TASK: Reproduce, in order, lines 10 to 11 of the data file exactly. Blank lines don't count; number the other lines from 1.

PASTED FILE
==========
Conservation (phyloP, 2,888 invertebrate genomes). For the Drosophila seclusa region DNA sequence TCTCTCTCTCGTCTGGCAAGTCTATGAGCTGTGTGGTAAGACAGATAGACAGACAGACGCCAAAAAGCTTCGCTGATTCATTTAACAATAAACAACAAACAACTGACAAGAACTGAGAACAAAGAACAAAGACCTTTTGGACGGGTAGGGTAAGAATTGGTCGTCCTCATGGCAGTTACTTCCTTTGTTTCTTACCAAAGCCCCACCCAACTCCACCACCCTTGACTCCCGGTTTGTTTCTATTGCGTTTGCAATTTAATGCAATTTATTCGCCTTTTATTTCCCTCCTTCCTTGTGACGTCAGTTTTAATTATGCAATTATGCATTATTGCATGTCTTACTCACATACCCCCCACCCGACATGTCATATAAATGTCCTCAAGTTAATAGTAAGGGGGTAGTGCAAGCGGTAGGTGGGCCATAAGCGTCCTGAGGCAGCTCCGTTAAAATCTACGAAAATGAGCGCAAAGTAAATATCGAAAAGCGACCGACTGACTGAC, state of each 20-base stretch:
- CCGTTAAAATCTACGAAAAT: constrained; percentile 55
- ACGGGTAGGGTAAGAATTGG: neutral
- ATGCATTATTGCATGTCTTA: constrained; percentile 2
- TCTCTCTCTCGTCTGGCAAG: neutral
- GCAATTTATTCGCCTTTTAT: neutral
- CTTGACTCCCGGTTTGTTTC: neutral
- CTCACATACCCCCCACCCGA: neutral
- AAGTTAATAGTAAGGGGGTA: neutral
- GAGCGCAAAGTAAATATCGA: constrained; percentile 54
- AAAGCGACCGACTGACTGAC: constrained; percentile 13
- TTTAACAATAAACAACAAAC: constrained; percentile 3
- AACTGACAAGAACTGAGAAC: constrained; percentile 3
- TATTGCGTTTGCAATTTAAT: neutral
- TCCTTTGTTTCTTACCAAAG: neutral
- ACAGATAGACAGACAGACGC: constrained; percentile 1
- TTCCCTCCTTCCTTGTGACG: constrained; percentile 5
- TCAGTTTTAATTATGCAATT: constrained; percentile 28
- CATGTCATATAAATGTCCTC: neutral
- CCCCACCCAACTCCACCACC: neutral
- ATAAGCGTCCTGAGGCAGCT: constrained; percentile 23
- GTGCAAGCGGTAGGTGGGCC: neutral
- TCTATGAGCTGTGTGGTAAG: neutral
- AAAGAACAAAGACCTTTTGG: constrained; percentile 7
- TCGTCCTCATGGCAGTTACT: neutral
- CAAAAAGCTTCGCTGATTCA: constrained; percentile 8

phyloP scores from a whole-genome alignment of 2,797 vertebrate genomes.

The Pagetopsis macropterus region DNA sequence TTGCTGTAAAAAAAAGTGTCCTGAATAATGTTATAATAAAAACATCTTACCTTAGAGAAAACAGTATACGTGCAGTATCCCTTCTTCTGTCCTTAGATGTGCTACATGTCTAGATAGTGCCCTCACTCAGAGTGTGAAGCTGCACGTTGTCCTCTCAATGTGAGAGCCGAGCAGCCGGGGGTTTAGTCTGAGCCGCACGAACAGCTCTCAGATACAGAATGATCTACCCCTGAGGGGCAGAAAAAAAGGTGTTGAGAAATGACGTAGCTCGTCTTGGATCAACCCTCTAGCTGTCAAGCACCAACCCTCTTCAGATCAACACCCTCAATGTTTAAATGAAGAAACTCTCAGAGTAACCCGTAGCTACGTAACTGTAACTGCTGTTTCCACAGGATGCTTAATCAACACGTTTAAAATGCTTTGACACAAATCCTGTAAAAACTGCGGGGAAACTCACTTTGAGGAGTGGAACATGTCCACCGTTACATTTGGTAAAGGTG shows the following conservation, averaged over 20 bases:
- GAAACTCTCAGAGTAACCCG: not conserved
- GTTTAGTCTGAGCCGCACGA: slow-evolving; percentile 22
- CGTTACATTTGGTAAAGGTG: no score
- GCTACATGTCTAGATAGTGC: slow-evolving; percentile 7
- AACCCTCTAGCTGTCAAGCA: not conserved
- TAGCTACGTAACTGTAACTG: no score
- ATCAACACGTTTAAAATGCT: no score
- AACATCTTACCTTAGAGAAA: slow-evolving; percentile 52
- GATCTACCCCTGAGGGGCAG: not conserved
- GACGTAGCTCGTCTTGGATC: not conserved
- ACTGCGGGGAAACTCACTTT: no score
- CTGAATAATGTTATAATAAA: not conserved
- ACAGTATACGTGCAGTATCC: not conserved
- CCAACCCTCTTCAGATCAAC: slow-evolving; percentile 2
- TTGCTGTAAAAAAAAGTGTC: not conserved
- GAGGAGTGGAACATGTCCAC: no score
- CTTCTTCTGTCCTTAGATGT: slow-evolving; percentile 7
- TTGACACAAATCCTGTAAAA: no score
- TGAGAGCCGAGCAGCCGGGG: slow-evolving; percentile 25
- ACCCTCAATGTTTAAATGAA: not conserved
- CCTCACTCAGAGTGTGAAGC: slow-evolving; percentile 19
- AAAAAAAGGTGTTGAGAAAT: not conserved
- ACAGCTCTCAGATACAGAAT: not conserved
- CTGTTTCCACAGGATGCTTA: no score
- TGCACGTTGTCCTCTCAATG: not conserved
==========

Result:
- GAGCGCAAAGTAAATATCGA: constrained; percentile 54
- AAAGCGACCGACTGACTGAC: constrained; percentile 13